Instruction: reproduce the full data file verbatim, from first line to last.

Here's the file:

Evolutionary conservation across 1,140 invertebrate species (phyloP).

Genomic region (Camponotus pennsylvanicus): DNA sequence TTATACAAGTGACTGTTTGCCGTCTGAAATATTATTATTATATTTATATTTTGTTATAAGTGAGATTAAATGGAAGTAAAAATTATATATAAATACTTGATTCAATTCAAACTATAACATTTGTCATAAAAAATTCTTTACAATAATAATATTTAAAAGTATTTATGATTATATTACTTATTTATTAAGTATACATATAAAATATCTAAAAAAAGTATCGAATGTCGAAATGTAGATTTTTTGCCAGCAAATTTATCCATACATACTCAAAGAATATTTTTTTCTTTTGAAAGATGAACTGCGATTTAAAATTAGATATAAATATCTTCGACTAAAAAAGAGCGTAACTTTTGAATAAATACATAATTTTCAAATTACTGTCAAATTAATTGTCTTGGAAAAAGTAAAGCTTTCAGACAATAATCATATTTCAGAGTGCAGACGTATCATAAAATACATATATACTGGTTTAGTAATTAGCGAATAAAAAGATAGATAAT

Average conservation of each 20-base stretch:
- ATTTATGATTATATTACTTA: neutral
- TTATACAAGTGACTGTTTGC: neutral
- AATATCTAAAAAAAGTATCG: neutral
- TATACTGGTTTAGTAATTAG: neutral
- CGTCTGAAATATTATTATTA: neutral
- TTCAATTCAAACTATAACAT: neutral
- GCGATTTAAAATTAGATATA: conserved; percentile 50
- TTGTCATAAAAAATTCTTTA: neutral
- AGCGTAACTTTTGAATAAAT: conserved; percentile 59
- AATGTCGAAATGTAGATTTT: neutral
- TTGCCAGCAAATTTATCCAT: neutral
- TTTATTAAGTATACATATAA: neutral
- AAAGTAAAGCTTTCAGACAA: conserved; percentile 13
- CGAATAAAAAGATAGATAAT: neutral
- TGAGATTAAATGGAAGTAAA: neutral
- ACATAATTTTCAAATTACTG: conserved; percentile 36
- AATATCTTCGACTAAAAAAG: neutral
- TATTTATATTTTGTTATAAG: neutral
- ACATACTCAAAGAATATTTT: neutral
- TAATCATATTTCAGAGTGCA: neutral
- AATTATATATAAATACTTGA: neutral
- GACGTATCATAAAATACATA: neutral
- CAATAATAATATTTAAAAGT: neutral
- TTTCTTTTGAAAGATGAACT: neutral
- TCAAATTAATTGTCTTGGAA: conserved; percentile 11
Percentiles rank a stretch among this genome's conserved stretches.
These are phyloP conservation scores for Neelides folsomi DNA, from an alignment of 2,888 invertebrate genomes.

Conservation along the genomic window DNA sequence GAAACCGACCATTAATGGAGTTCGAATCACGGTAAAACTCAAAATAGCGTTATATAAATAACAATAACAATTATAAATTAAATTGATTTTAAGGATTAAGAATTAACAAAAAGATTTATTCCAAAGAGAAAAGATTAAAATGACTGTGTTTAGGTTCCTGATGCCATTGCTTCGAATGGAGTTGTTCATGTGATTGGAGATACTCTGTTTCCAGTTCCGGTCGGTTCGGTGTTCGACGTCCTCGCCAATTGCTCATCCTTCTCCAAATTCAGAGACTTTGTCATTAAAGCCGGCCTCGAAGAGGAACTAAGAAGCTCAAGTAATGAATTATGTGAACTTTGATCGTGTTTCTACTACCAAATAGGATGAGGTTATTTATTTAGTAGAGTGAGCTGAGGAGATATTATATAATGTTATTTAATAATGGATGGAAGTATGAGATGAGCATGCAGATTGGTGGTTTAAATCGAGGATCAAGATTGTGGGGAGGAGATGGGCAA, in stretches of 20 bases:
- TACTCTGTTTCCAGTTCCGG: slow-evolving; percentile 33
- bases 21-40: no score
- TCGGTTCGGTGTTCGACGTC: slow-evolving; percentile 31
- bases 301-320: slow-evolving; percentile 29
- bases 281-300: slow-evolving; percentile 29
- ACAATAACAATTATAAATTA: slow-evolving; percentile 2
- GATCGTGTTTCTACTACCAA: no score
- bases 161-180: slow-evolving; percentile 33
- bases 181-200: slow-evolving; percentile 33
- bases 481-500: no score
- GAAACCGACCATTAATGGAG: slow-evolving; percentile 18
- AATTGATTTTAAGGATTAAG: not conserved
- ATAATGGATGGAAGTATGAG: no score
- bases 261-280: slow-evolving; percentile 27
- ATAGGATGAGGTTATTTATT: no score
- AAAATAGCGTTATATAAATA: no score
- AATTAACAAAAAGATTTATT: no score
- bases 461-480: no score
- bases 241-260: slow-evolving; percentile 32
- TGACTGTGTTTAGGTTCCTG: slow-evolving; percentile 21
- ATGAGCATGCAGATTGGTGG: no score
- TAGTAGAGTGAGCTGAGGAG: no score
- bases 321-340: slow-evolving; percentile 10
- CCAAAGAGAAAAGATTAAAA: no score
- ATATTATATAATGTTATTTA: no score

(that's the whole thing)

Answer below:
Evolutionary conservation across 1,140 invertebrate species (phyloP).

Genomic region (Camponotus pennsylvanicus): DNA sequence TTATACAAGTGACTGTTTGCCGTCTGAAATATTATTATTATATTTATATTTTGTTATAAGTGAGATTAAATGGAAGTAAAAATTATATATAAATACTTGATTCAATTCAAACTATAACATTTGTCATAAAAAATTCTTTACAATAATAATATTTAAAAGTATTTATGATTATATTACTTATTTATTAAGTATACATATAAAATATCTAAAAAAAGTATCGAATGTCGAAATGTAGATTTTTTGCCAGCAAATTTATCCATACATACTCAAAGAATATTTTTTTCTTTTGAAAGATGAACTGCGATTTAAAATTAGATATAAATATCTTCGACTAAAAAAGAGCGTAACTTTTGAATAAATACATAATTTTCAAATTACTGTCAAATTAATTGTCTTGGAAAAAGTAAAGCTTTCAGACAATAATCATATTTCAGAGTGCAGACGTATCATAAAATACATATATACTGGTTTAGTAATTAGCGAATAAAAAGATAGATAAT

Average conservation of each 20-base stretch:
- ATTTATGATTATATTACTTA: neutral
- TTATACAAGTGACTGTTTGC: neutral
- AATATCTAAAAAAAGTATCG: neutral
- TATACTGGTTTAGTAATTAG: neutral
- CGTCTGAAATATTATTATTA: neutral
- TTCAATTCAAACTATAACAT: neutral
- GCGATTTAAAATTAGATATA: conserved; percentile 50
- TTGTCATAAAAAATTCTTTA: neutral
- AGCGTAACTTTTGAATAAAT: conserved; percentile 59
- AATGTCGAAATGTAGATTTT: neutral
- TTGCCAGCAAATTTATCCAT: neutral
- TTTATTAAGTATACATATAA: neutral
- AAAGTAAAGCTTTCAGACAA: conserved; percentile 13
- CGAATAAAAAGATAGATAAT: neutral
- TGAGATTAAATGGAAGTAAA: neutral
- ACATAATTTTCAAATTACTG: conserved; percentile 36
- AATATCTTCGACTAAAAAAG: neutral
- TATTTATATTTTGTTATAAG: neutral
- ACATACTCAAAGAATATTTT: neutral
- TAATCATATTTCAGAGTGCA: neutral
- AATTATATATAAATACTTGA: neutral
- GACGTATCATAAAATACATA: neutral
- CAATAATAATATTTAAAAGT: neutral
- TTTCTTTTGAAAGATGAACT: neutral
- TCAAATTAATTGTCTTGGAA: conserved; percentile 11
Percentiles rank a stretch among this genome's conserved stretches.
These are phyloP conservation scores for Neelides folsomi DNA, from an alignment of 2,888 invertebrate genomes.

Conservation along the genomic window DNA sequence GAAACCGACCATTAATGGAGTTCGAATCACGGTAAAACTCAAAATAGCGTTATATAAATAACAATAACAATTATAAATTAAATTGATTTTAAGGATTAAGAATTAACAAAAAGATTTATTCCAAAGAGAAAAGATTAAAATGACTGTGTTTAGGTTCCTGATGCCATTGCTTCGAATGGAGTTGTTCATGTGATTGGAGATACTCTGTTTCCAGTTCCGGTCGGTTCGGTGTTCGACGTCCTCGCCAATTGCTCATCCTTCTCCAAATTCAGAGACTTTGTCATTAAAGCCGGCCTCGAAGAGGAACTAAGAAGCTCAAGTAATGAATTATGTGAACTTTGATCGTGTTTCTACTACCAAATAGGATGAGGTTATTTATTTAGTAGAGTGAGCTGAGGAGATATTATATAATGTTATTTAATAATGGATGGAAGTATGAGATGAGCATGCAGATTGGTGGTTTAAATCGAGGATCAAGATTGTGGGGAGGAGATGGGCAA, in stretches of 20 bases:
- TACTCTGTTTCCAGTTCCGG: slow-evolving; percentile 33
- bases 21-40: no score
- TCGGTTCGGTGTTCGACGTC: slow-evolving; percentile 31
- bases 301-320: slow-evolving; percentile 29
- bases 281-300: slow-evolving; percentile 29
- ACAATAACAATTATAAATTA: slow-evolving; percentile 2
- GATCGTGTTTCTACTACCAA: no score
- bases 161-180: slow-evolving; percentile 33
- bases 181-200: slow-evolving; percentile 33
- bases 481-500: no score
- GAAACCGACCATTAATGGAG: slow-evolving; percentile 18
- AATTGATTTTAAGGATTAAG: not conserved
- ATAATGGATGGAAGTATGAG: no score
- bases 261-280: slow-evolving; percentile 27
- ATAGGATGAGGTTATTTATT: no score
- AAAATAGCGTTATATAAATA: no score
- AATTAACAAAAAGATTTATT: no score
- bases 461-480: no score
- bases 241-260: slow-evolving; percentile 32
- TGACTGTGTTTAGGTTCCTG: slow-evolving; percentile 21
- ATGAGCATGCAGATTGGTGG: no score
- TAGTAGAGTGAGCTGAGGAG: no score
- bases 321-340: slow-evolving; percentile 10
- CCAAAGAGAAAAGATTAAAA: no score
- ATATTATATAATGTTATTTA: no score